This page is devoted to the book * Asset Pricing *,
and the corresponding online class.

You can find lecture notes, class notes, readings, and problem sets at the "teaching" link to the left, especially 35150 Advanced Investments and 35904 Asset Pricing. Note, the answers to many problem sets are intentionally not posted. I may fix that some day but it's a big project. Notes related to macroeconomics and time series are on the "research" page.

**Book**

*Asset pricing* Revised Edition. This link gives you a sample chapter. Click here to go to the Princeton University press website where you can order the book. (It is sometimes cheaper at Amazon.com or Barnes and Noble.com. In Chicago, it’s available at the seminary COOP bookstore.)

**Additional Materials**

Here are some additional materials useful for classes or self study. Many of these are essays or notes that I wrote since last revising the book.

- If you are teaching a class that uses
*Asset Pricing*, you can get solutions to the problems by emailing me. Tell me who you are and what class you're teaching. - Here's the Typo list for the first edition. These typos are all removed in the revised edition.
- Portfolio theory is a draft of a Chapter on portfolio theory for the next edition.
- The Introduction to "Financial Markets and the Real Economy" is an updated survey of macro-asset pricing work.
- Discount rates (Journal of Finance) is my latest attempt to synthesize asset pricing and suggest where we should go.
- Macro-Finance.
*Jan 23 2017.*Forthcoming*Review of Finance.*I survey many current frameworks including habits, long run risks, idiosyncratic risks, heterogenous preferences, rare disasters, probability mistakes, and debt or institutional finance. - Continuous time. Note covering dz, dt, stochastic integrals,
and how to do all of Chapter 1 in continuous time. (The next revision will use a continuous time framework much more extensively.) This is better than the current continuous time chapter of
*Asset Pricing* - Continuous-time
linear models
Foundations and Trends in Finance 6 (2011), 165–219 DOI: 10.1561/0500000037 Manuscript How to do ARMA models, opreator tricks, and Hansen-Sargent prediction formulas in continuous time. - A Brief Parable of Overdifferencing January 2012. This is a short note, showing how money demand estimation works very well in levels or long (4 year) differences, but not when you first-difference the data. It shows why we often want to run OLS with corrected standard errors rather than GLS or ML, and it cautions against the massive differencing, fixed effects and controls used in micro data. It's from a PhD class, but I thought the reminder worth a little standalone note.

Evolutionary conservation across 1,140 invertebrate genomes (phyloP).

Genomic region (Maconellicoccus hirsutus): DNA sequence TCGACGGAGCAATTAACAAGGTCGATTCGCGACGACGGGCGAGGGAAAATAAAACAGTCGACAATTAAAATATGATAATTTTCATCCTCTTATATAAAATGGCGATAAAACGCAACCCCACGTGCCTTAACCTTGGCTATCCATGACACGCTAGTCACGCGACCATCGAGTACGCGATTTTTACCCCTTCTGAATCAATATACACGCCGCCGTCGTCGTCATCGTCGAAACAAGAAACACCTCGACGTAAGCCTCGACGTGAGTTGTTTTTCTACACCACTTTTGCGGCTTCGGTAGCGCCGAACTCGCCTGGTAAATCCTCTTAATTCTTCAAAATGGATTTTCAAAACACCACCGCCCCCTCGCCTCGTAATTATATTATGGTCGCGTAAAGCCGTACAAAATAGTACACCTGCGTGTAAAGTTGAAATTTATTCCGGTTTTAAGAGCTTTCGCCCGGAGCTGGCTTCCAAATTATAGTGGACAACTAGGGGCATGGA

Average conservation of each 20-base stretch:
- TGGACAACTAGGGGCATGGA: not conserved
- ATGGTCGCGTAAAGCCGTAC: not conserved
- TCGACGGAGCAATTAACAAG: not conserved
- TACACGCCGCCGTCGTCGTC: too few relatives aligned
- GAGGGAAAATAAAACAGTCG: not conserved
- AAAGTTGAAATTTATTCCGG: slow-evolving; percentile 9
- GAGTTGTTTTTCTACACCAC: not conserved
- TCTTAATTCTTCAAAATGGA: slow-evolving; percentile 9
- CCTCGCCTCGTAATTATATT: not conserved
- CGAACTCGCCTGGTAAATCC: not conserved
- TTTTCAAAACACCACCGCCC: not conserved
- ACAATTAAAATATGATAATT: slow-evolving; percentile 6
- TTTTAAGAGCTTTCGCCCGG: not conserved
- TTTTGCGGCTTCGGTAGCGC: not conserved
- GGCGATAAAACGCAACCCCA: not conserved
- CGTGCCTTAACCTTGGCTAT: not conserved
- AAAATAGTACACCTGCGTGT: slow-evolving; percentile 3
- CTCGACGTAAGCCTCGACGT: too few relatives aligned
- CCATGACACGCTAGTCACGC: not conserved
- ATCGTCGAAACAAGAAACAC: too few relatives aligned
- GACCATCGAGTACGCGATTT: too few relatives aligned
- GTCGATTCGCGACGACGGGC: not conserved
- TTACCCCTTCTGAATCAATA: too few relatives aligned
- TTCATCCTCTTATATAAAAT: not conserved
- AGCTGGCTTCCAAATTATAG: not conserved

- Investments notes.
*Jan 2005.*Notes for MBA investments classes. Summary of background (statistics, regression, time series, matrices, maximization) and a concise treatment of some of the standard topics (bond notation and expectations hypothesis, bond pricing) - Time series for macroeconomics and Finance
*Jan 2005*Lecture notes for PhD time series course. This revision finally includes the figures! - Writing tips for PhD students
*May 2005*. Some tips on how to write academic articles. Do as I say, not as I do. Chinese Translation, 2013. (Original source of chinese translation. Thanks to Shihe Fu)

# Online Class

I created an online class "Asset Pricing" for Coursera. Alas, Coursera moved to a new platform, and could not move my class to the new platform, nor were they willing to keep the old platform alive. RIP. However, here are the videos and notes from the online class. I'm working on the problem sets, but that will take some time to make available. We (the Universtity of Chicago team and me) are working on finding another way to host the class so you can get graded and earn a certificate, but that will take even longer. The class is also hosted on Canvas, the University of Chicago course-management system, which you may be able to access. This section is new (September 2016), so please let me know about inevitable bugs and broken links.

## Lecture Videos

The lecture videos are availble on two youtube channels,

- Asset Pricing, Part 1 . Modules 1-7.
- Asset Pricing, Part 2. Modules 8-14.

## Course Outline and Materials

You can see the detailed topic list in the youtube videos. If you can't get some of the papers, because you don't have JSTOR or scence direct, a little googling will usually turn it up. I can't list unofficial links here.

### Module 1. Stochastic Calculus Introduction and Review.

This module is a review covering some basic concepts in stochastic calculus and time-series processes. Skim if you know this material well.

- Required reading
- Continuous-Time Notes 2.2-2.4 (p. 13-24)

- Optional or background reading
*Asset Pricing:*Preface- Investments notes. A review of my introductory class for MBAs. Useful cultural background and reference.